Do vegans need more protein? | Biolayne
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Do vegans need more protein?

Nitrogen Balance at the Recommended Dietary Allowance for Protein in Minimally Active Male Vegans
Bartholomae et al. (2023)

A vegan diet can be as good as an omnivore diet for gains in muscle mass and strength when an adequate amount of protein is consumed. However, for vegans who do not necessarily consume a very high protein, is the current protein-recommended dietary allowance appropriate?


What did they test? The authors explored the effects of a 5-day vegan diet adhering to the recommended dietary allowance on nitrogen balance.
What did they find? The current recommended dietary allowance (0.8 grams per kilogram of body weight) was not enough to maintain a positive nitrogen balance in vegans.
What does it mean for you? Aside from aiming to consume around 1.6 grams of protein per kilogram of body weight, it is recommended to prioritize high-quality plant-based protein sources when you cannot eat more protein.

What’s the Problem?

The amount of people following a vegan diet has substantially increased in the last 5 years, with a U.S.-based survey finding that approximately 5% of people are vegans and a U.K.-based survey finding that approximately 3% of people are vegans. Following a vegan diet can be great for health, given that vegan diets are usually rich in whole foods, including plenty of fruits and vegetables; however, an omnivore diet that includes plenty of fruits and vegetables can be as healthy.

As we’ve discussed, following a vegan diet can be as good as an omnivore diet for muscle gain. A recent study by  Monteyne et al. 1 found that a vegan diet resulted in the same muscle growth, muscle protein synthesis, and one-repetition-maximum increases as an omnivore diet in healthy young adults. Similarly to the findings of the Monteyne et al 1 study, Hevia-Larrain et al 2 also found that a high-protein vegan diet is equally beneficial to a protein-matched omnivorous diet for muscle mass and strength. 

It’s important to note that although a vegan diet can be as good as an omnivorous diet in promoting muscle and strength gains, vegan protein sources can often have a lower biological value and an incomplete amino acid profile, which requires anyone who is following a vegan diet to be a bit more vigilant with their protein intake and sometimes even the sources of protein they choose. For example, someone who is an omnivore and consumes different types of meat and fish, as well as dairy products, gets high-quality protein daily without having to think about it. For example, in the Hevia-Larrain et al 2 study mentioned above, the researchers had participants supplement with soy protein isolate on top of their usual food intake, as soy protein is a complete source of protein, with studies showing that it can be as effective as whey protein for muscle growth when matched for leucine content 3. When they matched the two groups for leucine content, the soy protein group consumed 26 grams of protein versus 19 grams of protein that the whey group consumed, so not really a huge difference.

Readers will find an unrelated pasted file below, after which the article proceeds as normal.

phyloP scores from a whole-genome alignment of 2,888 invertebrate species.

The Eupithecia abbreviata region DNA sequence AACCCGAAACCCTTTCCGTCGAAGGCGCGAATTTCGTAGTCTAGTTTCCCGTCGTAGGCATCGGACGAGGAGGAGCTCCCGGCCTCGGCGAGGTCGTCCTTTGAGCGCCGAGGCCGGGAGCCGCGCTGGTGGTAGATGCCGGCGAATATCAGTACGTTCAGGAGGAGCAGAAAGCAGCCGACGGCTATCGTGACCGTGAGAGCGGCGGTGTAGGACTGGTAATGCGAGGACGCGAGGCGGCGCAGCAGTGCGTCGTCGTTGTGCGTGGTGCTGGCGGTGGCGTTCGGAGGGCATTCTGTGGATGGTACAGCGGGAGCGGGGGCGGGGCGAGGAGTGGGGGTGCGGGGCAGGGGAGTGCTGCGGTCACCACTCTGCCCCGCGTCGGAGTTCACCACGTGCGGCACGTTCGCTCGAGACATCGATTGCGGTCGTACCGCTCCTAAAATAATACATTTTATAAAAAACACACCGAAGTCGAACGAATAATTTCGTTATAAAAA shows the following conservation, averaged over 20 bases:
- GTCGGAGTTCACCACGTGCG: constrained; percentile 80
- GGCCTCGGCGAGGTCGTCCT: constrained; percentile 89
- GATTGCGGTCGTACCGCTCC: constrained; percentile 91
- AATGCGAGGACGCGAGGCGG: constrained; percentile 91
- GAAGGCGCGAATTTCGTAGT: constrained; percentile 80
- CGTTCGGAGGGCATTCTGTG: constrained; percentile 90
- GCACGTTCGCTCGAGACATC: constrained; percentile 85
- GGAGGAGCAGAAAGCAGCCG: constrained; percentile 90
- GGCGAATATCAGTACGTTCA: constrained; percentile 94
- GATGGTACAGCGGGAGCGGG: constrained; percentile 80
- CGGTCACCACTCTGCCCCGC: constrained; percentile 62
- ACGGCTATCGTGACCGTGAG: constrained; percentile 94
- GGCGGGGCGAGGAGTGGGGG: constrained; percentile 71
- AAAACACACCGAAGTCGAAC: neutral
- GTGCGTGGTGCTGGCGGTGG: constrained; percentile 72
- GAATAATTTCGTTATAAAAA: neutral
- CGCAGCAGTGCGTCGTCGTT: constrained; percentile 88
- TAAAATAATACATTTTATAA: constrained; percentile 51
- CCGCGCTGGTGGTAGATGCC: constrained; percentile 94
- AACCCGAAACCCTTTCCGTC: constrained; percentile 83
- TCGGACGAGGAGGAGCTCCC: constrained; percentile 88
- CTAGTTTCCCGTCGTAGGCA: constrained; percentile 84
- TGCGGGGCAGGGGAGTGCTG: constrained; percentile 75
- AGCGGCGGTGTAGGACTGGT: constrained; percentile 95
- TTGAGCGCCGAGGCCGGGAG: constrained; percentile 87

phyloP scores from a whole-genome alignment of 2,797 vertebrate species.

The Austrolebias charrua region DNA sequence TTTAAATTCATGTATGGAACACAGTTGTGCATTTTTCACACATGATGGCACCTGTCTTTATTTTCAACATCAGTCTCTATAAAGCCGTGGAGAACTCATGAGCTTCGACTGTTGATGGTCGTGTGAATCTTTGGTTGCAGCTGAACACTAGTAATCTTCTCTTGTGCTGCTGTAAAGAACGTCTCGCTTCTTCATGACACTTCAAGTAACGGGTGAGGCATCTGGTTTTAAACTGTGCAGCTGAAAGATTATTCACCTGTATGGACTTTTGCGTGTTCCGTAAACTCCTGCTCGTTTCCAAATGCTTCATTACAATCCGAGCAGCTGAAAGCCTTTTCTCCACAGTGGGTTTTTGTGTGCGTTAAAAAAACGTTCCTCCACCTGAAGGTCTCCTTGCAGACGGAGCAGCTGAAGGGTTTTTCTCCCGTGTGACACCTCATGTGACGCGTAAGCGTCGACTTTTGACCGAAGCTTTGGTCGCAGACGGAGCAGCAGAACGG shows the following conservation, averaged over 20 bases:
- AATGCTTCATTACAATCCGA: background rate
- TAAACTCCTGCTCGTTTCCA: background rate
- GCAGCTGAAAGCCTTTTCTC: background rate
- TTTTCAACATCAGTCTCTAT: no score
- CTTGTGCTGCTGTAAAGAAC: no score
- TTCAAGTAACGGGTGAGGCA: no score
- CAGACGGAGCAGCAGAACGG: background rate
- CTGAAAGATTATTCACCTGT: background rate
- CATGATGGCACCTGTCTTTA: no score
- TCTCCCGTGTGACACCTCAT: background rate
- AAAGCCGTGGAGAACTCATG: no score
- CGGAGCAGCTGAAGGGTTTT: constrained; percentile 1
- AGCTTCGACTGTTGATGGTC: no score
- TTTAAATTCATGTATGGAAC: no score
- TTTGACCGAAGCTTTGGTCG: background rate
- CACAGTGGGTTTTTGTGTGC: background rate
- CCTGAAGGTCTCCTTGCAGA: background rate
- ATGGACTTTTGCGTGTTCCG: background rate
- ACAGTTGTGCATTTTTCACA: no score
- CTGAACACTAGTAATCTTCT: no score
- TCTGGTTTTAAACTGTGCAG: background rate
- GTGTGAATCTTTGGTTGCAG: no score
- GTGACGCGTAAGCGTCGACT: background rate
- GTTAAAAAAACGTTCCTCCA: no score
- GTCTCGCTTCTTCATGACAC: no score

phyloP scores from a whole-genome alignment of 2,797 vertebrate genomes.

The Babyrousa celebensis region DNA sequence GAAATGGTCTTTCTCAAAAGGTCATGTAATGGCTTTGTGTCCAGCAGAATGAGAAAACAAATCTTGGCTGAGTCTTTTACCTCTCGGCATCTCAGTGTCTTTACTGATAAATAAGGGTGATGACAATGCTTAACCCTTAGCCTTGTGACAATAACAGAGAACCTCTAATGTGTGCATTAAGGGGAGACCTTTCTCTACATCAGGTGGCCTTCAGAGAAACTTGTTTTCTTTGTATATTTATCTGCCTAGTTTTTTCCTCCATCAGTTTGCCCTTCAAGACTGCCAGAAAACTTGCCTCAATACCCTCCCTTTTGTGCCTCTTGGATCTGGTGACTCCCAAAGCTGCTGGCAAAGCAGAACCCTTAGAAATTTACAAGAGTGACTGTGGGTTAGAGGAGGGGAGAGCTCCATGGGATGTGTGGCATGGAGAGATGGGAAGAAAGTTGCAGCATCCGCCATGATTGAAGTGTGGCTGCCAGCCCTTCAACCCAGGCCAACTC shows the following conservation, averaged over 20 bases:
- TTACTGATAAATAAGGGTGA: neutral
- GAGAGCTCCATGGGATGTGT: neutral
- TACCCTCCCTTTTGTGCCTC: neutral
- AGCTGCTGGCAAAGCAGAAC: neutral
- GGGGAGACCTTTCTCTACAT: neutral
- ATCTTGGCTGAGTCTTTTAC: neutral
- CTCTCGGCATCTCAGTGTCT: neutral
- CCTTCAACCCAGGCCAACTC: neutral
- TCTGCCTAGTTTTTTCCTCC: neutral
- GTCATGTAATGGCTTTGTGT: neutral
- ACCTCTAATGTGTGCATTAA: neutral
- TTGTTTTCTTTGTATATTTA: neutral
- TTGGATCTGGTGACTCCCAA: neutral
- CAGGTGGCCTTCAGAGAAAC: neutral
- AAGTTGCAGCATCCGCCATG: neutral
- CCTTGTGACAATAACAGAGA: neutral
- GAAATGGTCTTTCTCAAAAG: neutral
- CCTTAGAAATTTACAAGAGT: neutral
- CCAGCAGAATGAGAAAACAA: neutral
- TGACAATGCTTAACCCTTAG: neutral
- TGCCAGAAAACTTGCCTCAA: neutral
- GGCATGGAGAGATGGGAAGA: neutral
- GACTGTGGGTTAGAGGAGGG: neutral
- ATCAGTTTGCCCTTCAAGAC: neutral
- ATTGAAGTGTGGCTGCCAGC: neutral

The current recommended dietary allowance (RDA) for adult protein intake is 0.8 grams per kilogram of body weight per day, based on a plethora of nitrogen balance studies 4

Since protein is the only macronutrient that contains nitrogen, you can think of nitrogen balance as a seesaw for protein in your body. If you eat enough protein to match what your body uses and gets rid of, the seesaw stays level, and you're in good balance. This means your body is neither gaining nor losing protein.

If you eat more protein than your body needs, the seesaw tilts towards the high end, indicating you're storing extra protein, which can be helpful for growth or recovery.

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About the author

About Dr. Pak
Dr. Pak

Pak is the Chief Editor of REPS, an online coach and a researcher. Pak did his PhD at Solent University in the UK on “the minimum effective training dose for strength”. As a Researcher, Pak is a Visiting Scholar in Dr. Schoenfeld's Applied Muscle Development Lab in New York City. Pak's research focuses on all...[Continue]

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